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Happy Labor Day, everyone!

IMG_0146In Virginia, Labor Day is, by law, the day before school starts, so it seems fitting for me to discuss education, specifically the education of a Regency young lady.

Our heroes all have attended Eton or Harrow and on to Oxford or Cambridge, but what of our heroines? There really wasn’t parallel educational paths for women during the Regency. Daughters of the aristocracy were typically educated at home by governesses, like Jane Austen’s Emma, supplemented by music masters, drawing masters and dance masters, of course.

There were boarding schools, many of them in Bath. The better ones catered to the daughters of the ton, but daughters of gentry might attend such schools as well. Not all of these schools gave what we would consider a quality education. Later than the Regency (1840), Dorothea Beale  describes:

…what miserable teaching we had in many subjects; history was learned by committing to memory little manuals; rules of arithmetic were taught, but the principles were never explained. Instead of reading and learning the masterpieces of literature, we repeated week by week the ‘Lamentations of King Hezekiah’, the pretty but somewhat weak ‘Mother’s Picture’.

Being truly educated, a bluestocking, was not a desirable condition for a lady, though. Young ladies were expected to be accomplished, not educated. In Pride and Prejudice, Caroline Bingley gives us a list (Austen’s) of what this means:

A woman must have a thorough knowledge of music, singing, drawing, dancing, and the modern languages, to deserve the word. Mr. Darcy adds, To all this she must yet add something more substantial, in the improvement of her mind by extensive reading.

They leave out needlework, both decorative and practical, another important component of a young lady’s education, as was letter-writing. Young ladies also learned French and Italian. In an ironic way, a young lady’s education could be more varied than a Regency gentleman’s. A Regency boy was expected to learn Latin and Greek and was confined to a Classical education. A young lady could read and study anything she liked. Jane Austen had the run of her father’s library. She never mentions Classical Literature in her books.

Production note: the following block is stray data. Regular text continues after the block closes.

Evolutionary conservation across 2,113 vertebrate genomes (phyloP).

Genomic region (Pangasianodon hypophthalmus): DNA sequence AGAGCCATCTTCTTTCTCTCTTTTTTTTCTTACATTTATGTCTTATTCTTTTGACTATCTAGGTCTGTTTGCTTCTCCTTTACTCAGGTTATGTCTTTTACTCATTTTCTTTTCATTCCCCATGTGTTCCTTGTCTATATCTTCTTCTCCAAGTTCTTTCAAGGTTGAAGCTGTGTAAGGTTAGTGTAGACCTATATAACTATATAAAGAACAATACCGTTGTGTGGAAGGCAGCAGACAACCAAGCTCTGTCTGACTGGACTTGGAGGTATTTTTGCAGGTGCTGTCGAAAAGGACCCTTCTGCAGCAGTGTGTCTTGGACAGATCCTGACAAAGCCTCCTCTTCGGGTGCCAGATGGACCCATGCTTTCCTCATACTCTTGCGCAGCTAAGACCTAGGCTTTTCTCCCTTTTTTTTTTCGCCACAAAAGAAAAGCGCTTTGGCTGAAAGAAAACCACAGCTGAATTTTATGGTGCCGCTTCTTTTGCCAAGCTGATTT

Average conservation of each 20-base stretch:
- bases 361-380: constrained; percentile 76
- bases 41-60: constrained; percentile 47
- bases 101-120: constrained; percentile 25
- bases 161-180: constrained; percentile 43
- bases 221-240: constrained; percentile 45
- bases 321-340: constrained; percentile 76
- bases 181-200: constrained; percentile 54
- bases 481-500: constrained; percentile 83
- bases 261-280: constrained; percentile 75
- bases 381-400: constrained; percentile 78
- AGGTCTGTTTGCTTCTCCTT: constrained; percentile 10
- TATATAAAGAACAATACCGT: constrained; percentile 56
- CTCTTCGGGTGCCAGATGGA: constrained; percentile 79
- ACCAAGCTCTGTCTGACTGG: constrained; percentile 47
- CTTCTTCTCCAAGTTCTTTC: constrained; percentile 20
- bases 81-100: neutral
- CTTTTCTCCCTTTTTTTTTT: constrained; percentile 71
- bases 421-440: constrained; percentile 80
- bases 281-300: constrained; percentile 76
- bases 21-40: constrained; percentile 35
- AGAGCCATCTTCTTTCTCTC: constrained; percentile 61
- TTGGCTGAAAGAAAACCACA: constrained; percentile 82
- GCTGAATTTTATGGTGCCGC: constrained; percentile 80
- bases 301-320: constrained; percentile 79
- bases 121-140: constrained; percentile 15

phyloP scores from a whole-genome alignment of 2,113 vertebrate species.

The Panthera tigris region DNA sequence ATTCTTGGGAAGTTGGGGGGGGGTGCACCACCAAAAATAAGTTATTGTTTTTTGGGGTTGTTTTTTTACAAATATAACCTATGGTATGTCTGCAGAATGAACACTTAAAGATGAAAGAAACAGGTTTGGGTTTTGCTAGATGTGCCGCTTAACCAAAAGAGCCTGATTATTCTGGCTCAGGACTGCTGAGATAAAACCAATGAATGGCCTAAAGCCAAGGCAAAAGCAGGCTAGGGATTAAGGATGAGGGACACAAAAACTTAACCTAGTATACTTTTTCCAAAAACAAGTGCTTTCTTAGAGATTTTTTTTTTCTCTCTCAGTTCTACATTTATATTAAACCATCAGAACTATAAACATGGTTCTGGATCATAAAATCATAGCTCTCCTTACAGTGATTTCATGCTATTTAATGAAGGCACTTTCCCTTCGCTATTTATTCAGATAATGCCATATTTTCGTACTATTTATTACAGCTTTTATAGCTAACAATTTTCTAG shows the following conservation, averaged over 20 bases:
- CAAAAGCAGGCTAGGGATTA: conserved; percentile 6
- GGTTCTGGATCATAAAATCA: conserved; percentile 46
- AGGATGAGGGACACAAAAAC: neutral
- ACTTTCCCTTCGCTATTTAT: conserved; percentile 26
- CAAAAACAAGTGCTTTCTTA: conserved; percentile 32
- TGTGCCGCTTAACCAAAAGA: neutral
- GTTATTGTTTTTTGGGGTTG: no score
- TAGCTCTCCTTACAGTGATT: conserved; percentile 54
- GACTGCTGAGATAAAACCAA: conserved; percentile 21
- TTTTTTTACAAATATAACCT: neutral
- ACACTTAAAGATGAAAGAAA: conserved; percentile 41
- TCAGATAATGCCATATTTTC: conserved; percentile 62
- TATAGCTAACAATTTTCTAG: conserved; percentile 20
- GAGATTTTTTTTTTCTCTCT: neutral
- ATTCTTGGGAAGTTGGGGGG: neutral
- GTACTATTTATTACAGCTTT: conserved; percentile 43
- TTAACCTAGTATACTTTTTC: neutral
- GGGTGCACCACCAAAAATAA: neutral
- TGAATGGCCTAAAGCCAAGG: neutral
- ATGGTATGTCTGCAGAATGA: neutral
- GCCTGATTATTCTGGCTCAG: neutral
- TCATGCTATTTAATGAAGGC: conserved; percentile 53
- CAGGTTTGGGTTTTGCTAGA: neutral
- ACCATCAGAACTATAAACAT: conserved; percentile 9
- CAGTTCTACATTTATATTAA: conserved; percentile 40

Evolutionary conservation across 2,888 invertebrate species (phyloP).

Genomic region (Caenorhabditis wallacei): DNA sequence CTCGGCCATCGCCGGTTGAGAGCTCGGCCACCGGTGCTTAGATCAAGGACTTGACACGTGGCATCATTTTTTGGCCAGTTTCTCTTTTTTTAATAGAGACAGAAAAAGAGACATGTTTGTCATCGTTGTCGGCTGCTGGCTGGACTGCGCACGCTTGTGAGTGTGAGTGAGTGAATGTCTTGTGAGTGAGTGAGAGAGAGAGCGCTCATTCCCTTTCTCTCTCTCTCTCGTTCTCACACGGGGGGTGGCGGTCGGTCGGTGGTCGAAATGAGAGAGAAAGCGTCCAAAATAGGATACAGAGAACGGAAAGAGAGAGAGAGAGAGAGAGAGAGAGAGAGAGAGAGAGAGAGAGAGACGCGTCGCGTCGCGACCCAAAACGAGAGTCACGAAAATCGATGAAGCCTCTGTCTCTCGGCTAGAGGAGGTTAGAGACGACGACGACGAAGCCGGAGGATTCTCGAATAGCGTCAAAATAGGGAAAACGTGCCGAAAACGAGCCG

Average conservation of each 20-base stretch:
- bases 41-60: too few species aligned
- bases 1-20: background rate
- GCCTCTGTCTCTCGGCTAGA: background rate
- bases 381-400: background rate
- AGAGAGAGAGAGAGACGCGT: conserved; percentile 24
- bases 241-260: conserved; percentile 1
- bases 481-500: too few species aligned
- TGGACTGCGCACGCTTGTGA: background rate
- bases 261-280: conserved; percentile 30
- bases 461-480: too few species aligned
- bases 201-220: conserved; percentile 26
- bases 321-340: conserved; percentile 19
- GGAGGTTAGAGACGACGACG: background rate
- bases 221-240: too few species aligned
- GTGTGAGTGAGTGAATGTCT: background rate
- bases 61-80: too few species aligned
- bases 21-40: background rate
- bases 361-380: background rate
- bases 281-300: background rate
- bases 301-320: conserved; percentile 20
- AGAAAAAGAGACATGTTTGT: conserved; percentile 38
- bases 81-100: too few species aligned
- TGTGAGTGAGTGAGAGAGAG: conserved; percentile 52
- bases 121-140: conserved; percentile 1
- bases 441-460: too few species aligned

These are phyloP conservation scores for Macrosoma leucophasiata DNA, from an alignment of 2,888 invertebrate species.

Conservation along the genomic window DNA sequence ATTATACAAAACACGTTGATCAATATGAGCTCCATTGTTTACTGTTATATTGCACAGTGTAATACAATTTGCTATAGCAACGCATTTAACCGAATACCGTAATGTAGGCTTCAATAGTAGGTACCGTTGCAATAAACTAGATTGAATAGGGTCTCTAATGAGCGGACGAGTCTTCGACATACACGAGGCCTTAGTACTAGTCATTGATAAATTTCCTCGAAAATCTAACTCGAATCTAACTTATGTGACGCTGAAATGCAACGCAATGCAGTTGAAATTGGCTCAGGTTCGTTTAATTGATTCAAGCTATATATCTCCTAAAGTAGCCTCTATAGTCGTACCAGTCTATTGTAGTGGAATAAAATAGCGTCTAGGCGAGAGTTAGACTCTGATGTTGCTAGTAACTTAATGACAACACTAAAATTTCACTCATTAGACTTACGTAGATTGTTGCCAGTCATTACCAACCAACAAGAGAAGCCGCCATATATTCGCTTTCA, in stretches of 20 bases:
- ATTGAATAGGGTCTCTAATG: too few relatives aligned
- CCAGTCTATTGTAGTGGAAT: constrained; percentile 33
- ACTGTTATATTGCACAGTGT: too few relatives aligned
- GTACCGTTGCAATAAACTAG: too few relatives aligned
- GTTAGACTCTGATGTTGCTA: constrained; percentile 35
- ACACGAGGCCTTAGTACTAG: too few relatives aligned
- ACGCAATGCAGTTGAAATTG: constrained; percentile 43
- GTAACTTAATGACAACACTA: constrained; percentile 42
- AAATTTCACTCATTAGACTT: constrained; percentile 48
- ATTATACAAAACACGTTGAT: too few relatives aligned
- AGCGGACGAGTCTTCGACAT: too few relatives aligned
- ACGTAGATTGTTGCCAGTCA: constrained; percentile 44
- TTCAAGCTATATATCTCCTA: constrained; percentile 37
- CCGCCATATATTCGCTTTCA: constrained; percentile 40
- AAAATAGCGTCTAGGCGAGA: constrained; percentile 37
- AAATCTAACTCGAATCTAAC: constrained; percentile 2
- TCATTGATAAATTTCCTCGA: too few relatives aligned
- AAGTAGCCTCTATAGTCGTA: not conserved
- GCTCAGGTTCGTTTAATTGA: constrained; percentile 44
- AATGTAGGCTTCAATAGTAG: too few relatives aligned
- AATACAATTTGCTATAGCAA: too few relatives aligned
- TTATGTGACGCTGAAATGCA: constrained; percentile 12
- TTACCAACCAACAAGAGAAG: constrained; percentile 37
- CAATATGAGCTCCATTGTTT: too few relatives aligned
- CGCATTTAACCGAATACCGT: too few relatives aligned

Has school started in your area yet? What are you doing for Labor Day?

Last weekend, I dropped my oldest daughter off at a summer youth program. It’s not the first time she’s been away from home. She’s been to a week-long residential science camp through the local university and the Kopernik Observatory. But this time it’s three weeks in a big city with people she’s never met before. Her first phone call back was pretty heart-wrenching (not a dry eye around) but she is settling in and everyone’s stress level is leveling off. I keep reminding myself that this is a good preparation for all of us for next year, when she heads off to college.

It’s a balancing act—being supportive while also letting go—and I suspect it’s never really over.

At least we don’t have to do it in historical fashion.

GeorgianaIn the 18th century, it was a custom for well-to-do families to foster their babies out to wetnurses when they were several months old, having them return at age two or three. Jane Austen’s parents fostered her and her siblings out this way, but the practice was already dying out. Even before the Regency, even fashionable aristocratic mothers were expected to take a greater role in caring for their babies. Georgiana, Duchess of Devonshire insisted on breastfeeding her first baby, a girl, despite pressure not to do so because everyone wanted her to get back to the business of producing an heir.

Even if babies were cared for at home, they often had to leave at an early age. Boys were sent to Eton or Harrow at about eight. I’ve never researched boys’ schools in detail, but what I have read makes it seem like there was lots of bullying and little supervision. Scary.
Boys could also be sent into the army or navy at relatively tender ages. By the Regency, one was not supposed to be able to buy ensign’s commissions in the army for boys younger than 16, although I’ve read this rule wasn’t always followed strictly. Boys entered the navy as young as 11. Here’s the trailer for Master and Commander: The Far Side of the World (based on the novels of Patrick O’Brian) showing some of those young officers.

It breaks my heart to think of their mothers. I’m sure it was hard for them to let their sons go at such young ages, even if it was considered normal in their society.

If the goal in raising boys was to toughen them up as early as possible, the opposite seems true for upper class girls. They could be sent away to school, but they were often educated at home, either by a governess or by their mother, depending on family circumstances. Here again I have a problem. Since there were so few acceptable occupations for ladies, girls were prepared to be good wives and mothers or, if they didn’t marry, a comfort to their aging parents.

Much as I will miss my daughters when they leave—they really are so much fun to have around!—I’m glad I have the opportunity to raise strong, independent women.

I don’t know how I would handle being a mother during the Regency. How about you?


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